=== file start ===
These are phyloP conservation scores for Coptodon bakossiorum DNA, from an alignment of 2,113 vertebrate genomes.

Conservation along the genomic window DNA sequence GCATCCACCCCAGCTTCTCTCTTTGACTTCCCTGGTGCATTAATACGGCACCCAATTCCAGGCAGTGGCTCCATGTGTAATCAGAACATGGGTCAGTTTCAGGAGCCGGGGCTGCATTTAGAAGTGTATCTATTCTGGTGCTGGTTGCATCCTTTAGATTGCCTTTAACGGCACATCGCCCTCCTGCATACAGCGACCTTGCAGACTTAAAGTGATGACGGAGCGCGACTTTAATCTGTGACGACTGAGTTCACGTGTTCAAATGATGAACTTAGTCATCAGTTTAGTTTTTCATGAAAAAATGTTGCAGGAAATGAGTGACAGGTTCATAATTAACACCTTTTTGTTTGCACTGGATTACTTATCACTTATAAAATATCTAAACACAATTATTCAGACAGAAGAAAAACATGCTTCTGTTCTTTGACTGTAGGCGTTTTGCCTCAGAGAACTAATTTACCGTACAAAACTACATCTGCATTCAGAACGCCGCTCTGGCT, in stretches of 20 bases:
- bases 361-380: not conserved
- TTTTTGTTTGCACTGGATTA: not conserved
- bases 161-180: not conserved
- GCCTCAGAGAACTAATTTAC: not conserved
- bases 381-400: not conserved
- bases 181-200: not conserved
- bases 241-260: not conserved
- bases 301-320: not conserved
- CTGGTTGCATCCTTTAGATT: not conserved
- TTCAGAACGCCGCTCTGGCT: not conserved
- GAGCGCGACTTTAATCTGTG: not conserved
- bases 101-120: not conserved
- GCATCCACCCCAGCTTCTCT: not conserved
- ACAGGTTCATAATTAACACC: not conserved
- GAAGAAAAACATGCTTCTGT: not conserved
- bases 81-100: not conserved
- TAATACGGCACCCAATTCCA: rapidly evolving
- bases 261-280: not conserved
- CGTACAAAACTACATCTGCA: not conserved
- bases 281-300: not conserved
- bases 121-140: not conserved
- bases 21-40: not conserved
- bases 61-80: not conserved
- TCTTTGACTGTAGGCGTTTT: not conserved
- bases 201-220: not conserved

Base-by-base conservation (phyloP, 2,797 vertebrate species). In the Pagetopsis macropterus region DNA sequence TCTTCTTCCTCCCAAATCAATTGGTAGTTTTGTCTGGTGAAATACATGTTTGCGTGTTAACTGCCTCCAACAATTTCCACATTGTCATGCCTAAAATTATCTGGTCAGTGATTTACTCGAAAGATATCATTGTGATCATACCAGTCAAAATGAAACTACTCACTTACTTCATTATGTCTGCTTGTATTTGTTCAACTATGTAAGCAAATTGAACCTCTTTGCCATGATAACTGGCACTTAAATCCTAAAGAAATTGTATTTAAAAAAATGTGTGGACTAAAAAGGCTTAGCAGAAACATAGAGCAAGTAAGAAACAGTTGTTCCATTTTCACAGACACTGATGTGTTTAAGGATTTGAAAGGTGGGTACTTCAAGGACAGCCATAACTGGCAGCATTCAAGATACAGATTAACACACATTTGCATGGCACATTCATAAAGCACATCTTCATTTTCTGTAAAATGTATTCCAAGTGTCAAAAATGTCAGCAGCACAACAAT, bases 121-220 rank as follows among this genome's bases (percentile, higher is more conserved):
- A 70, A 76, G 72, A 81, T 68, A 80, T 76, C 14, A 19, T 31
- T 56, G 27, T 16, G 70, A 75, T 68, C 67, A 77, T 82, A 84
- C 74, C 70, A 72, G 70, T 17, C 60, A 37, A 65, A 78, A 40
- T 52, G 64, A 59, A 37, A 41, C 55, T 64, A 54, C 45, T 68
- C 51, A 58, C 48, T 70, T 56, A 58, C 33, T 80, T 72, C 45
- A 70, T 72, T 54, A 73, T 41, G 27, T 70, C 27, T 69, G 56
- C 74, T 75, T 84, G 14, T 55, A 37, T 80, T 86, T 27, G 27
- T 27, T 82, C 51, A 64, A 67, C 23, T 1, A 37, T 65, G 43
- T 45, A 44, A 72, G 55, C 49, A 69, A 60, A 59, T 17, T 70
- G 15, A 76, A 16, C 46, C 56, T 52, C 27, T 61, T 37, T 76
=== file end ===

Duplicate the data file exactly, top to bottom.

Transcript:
These are phyloP conservation scores for Coptodon bakossiorum DNA, from an alignment of 2,113 vertebrate genomes.

Conservation along the genomic window DNA sequence GCATCCACCCCAGCTTCTCTCTTTGACTTCCCTGGTGCATTAATACGGCACCCAATTCCAGGCAGTGGCTCCATGTGTAATCAGAACATGGGTCAGTTTCAGGAGCCGGGGCTGCATTTAGAAGTGTATCTATTCTGGTGCTGGTTGCATCCTTTAGATTGCCTTTAACGGCACATCGCCCTCCTGCATACAGCGACCTTGCAGACTTAAAGTGATGACGGAGCGCGACTTTAATCTGTGACGACTGAGTTCACGTGTTCAAATGATGAACTTAGTCATCAGTTTAGTTTTTCATGAAAAAATGTTGCAGGAAATGAGTGACAGGTTCATAATTAACACCTTTTTGTTTGCACTGGATTACTTATCACTTATAAAATATCTAAACACAATTATTCAGACAGAAGAAAAACATGCTTCTGTTCTTTGACTGTAGGCGTTTTGCCTCAGAGAACTAATTTACCGTACAAAACTACATCTGCATTCAGAACGCCGCTCTGGCT, in stretches of 20 bases:
- bases 361-380: not conserved
- TTTTTGTTTGCACTGGATTA: not conserved
- bases 161-180: not conserved
- GCCTCAGAGAACTAATTTAC: not conserved
- bases 381-400: not conserved
- bases 181-200: not conserved
- bases 241-260: not conserved
- bases 301-320: not conserved
- CTGGTTGCATCCTTTAGATT: not conserved
- TTCAGAACGCCGCTCTGGCT: not conserved
- GAGCGCGACTTTAATCTGTG: not conserved
- bases 101-120: not conserved
- GCATCCACCCCAGCTTCTCT: not conserved
- ACAGGTTCATAATTAACACC: not conserved
- GAAGAAAAACATGCTTCTGT: not conserved
- bases 81-100: not conserved
- TAATACGGCACCCAATTCCA: rapidly evolving
- bases 261-280: not conserved
- CGTACAAAACTACATCTGCA: not conserved
- bases 281-300: not conserved
- bases 121-140: not conserved
- bases 21-40: not conserved
- bases 61-80: not conserved
- TCTTTGACTGTAGGCGTTTT: not conserved
- bases 201-220: not conserved

Base-by-base conservation (phyloP, 2,797 vertebrate species). In the Pagetopsis macropterus region DNA sequence TCTTCTTCCTCCCAAATCAATTGGTAGTTTTGTCTGGTGAAATACATGTTTGCGTGTTAACTGCCTCCAACAATTTCCACATTGTCATGCCTAAAATTATCTGGTCAGTGATTTACTCGAAAGATATCATTGTGATCATACCAGTCAAAATGAAACTACTCACTTACTTCATTATGTCTGCTTGTATTTGTTCAACTATGTAAGCAAATTGAACCTCTTTGCCATGATAACTGGCACTTAAATCCTAAAGAAATTGTATTTAAAAAAATGTGTGGACTAAAAAGGCTTAGCAGAAACATAGAGCAAGTAAGAAACAGTTGTTCCATTTTCACAGACACTGATGTGTTTAAGGATTTGAAAGGTGGGTACTTCAAGGACAGCCATAACTGGCAGCATTCAAGATACAGATTAACACACATTTGCATGGCACATTCATAAAGCACATCTTCATTTTCTGTAAAATGTATTCCAAGTGTCAAAAATGTCAGCAGCACAACAAT, bases 121-220 rank as follows among this genome's bases (percentile, higher is more conserved):
- A 70, A 76, G 72, A 81, T 68, A 80, T 76, C 14, A 19, T 31
- T 56, G 27, T 16, G 70, A 75, T 68, C 67, A 77, T 82, A 84
- C 74, C 70, A 72, G 70, T 17, C 60, A 37, A 65, A 78, A 40
- T 52, G 64, A 59, A 37, A 41, C 55, T 64, A 54, C 45, T 68
- C 51, A 58, C 48, T 70, T 56, A 58, C 33, T 80, T 72, C 45
- A 70, T 72, T 54, A 73, T 41, G 27, T 70, C 27, T 69, G 56
- C 74, T 75, T 84, G 14, T 55, A 37, T 80, T 86, T 27, G 27
- T 27, T 82, C 51, A 64, A 67, C 23, T 1, A 37, T 65, G 43
- T 45, A 44, A 72, G 55, C 49, A 69, A 60, A 59, T 17, T 70
- G 15, A 76, A 16, C 46, C 56, T 52, C 27, T 61, T 37, T 76